Daily, snackable writings and podcasts to spur changes in thinking. Why?
If we wish to change the person we find ourselves to be, we must change our thinking.
stay in touch
December 8th, 2018
It’s a common habit to give yourself grief over mistakes, poor performance, laziness and all manner of other flaws that we can find. If we can remember that we only have the present and that the past actually does not exist, then what exactly are we doing with the present moment when we engage in such indulgent self-castigation?
We are inevitably wasting more time making a similar mistake that can likewise be the object of ridicule by a future version of our self.
This crops up in meditation for many people. While meditating, the mind drifts, and eventually the meditating person realizes that the mind has drifted off on a river of thought and suddenly gets frustrated and angry with the mind for not being able to do the simple task of focusing on the breath or repeating a mantra, or whatever the instruction of the meditation is during that session. But this frustration is yet another thought that is taking focus away from the task.
We can zoom-out from this context and see the same behavioral structure occurring at a larger scale:
When failure occurs.
What is the response? How many people become obsessed with the failure, overwhelmed by the concurrent feelings? Nearly no one is unfamiliar with experiencing this. We might justify our dwelling on this failure as an attempt to figure out what went wrong with our efforts, but such analysis should be relegated into two categories, both of them quick: Either there were obvious mistakes that can easily be remedied when we try again, or, the reasons for ‘failure’ have too many factors and variables and is therefore too difficult to figure out with a high degree of certainty, at which point it’s just best to move on and take actions that will glean more information from reality, filling in these unknown variables and giving rise to more obvious mistakes that can further more be remedied on the next attempt.
The remedy to all of this is simple but difficult:
We need only to refocus. Whether this be with our meditative focus on breathing, or refocusing on the goal that we’ve failed to achieve with previous failed attempts. This remedy is the opposite of ‘dwelling’ on a subject, or as it’s termed in psychology, ‘rumination.’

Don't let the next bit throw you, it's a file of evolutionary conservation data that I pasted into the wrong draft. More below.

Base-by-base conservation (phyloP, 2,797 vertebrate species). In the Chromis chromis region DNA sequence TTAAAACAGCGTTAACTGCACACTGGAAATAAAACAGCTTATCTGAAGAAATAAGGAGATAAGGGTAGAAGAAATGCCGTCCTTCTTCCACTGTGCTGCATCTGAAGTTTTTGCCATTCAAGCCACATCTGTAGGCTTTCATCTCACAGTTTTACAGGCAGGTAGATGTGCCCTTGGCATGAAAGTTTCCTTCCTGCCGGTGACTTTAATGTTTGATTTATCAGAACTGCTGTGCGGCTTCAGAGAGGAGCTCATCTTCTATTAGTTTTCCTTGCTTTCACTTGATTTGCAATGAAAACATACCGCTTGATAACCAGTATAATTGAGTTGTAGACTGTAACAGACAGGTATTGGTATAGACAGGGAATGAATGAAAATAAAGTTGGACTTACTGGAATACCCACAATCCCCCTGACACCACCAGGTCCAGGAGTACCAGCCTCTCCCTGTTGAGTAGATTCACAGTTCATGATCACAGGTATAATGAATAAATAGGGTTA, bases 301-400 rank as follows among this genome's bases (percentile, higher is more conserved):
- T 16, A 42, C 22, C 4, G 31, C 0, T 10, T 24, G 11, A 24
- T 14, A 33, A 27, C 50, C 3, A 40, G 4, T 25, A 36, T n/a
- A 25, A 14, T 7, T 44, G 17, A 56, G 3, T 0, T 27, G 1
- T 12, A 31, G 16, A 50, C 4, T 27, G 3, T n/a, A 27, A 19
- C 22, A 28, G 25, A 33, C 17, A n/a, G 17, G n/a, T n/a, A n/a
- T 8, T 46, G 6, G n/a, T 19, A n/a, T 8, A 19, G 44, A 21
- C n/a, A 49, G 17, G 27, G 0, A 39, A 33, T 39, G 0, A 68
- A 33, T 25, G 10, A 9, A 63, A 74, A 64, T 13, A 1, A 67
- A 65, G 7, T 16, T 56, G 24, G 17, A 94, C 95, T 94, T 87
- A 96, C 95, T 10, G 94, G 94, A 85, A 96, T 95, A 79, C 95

As a side note, the word rumination originally refers to a cow chewing. Such herbivores chew their green food over and over and over in order to make it more digestible and this repetitive action is likened to the repetitive nature of thought when someone is dwelling on a subject. This is essentially one way of being in a RUT or at the very least a good way of carving out an unproductive RUT to get stuck in.
This dwelling or ruminating produces nothing, it is a holding pattern. And the only thing that can be gleaned from such an activity is the fact that it’s happening – it’s a sign that more information is needed from reality, which requires interacting with reality, i.e. just plain ol’ taking action. This holding pattern, if occurring at the initial experience of reality – that is our thoughts – will then ramify up through all versions of reality that we can experience.
Or to put it another way, if we dwell on a subject, we take no further action. Not only is the time for thought wasted, but the time for action is wasted, the opportunity for feedback is squandered, the chance to gain more information is lost, the universe where we would have seen a new and better way to progress in life ceases to have any possibility of existing, and then our precious gift of life is spent unfulfilled.
But to think about this is to literally invoke this tragedy,
so let’s move on.
Move on to what? Might be the next obvious question. A question that is potentially so large as to probably invoke fear. Our default reaction to fear is to turn away from it, and go back to doing what we know. On a mental level, this is akin to that holding pattern. On a day-to-day level it might be going to the same unchallenging job day in and day out, draining our energy to the point where we feel justified binging on unhealthy food and mind-numbing T.V. shows.
What’s needed is a better question. One that does not necessarily have an answer but pushes us in a more productive direction.
We might ask:
are my priorities as thoughtfully constructed as they could be?
am I being as useful to humanity as I could be?
do I have a capacity for innovation that I am not expressing?
am I asking myself the best questions on a regular basis?
Questions are the most powerful tool we have, and we can use them to break the fractal mistake of unproductive dwelling. And there is a simple test to know if we are asking a good question, it’s this:
If an interesting question does not spur a change in behavior and create subsequent action, then the most productive form of this question has not yet been found.
Finding those productive questions is key to shattering the fractal mistake we make by dwelling. Asking the right question is an art and that skill is at the core of what it means to problem solve.
Our greatest mistake can simply be to forget to ask ourselves any productive questions at all.
What questions are you asking?
donating = loving
If you appreciate the work of Tinkered Thinking, please consider lending support. This platform can only continue and flourish with the support of readers and listeners like you.
Appreciation can be more than a feeling. Toss something in the jar if you find your thinking delightfully tinkered.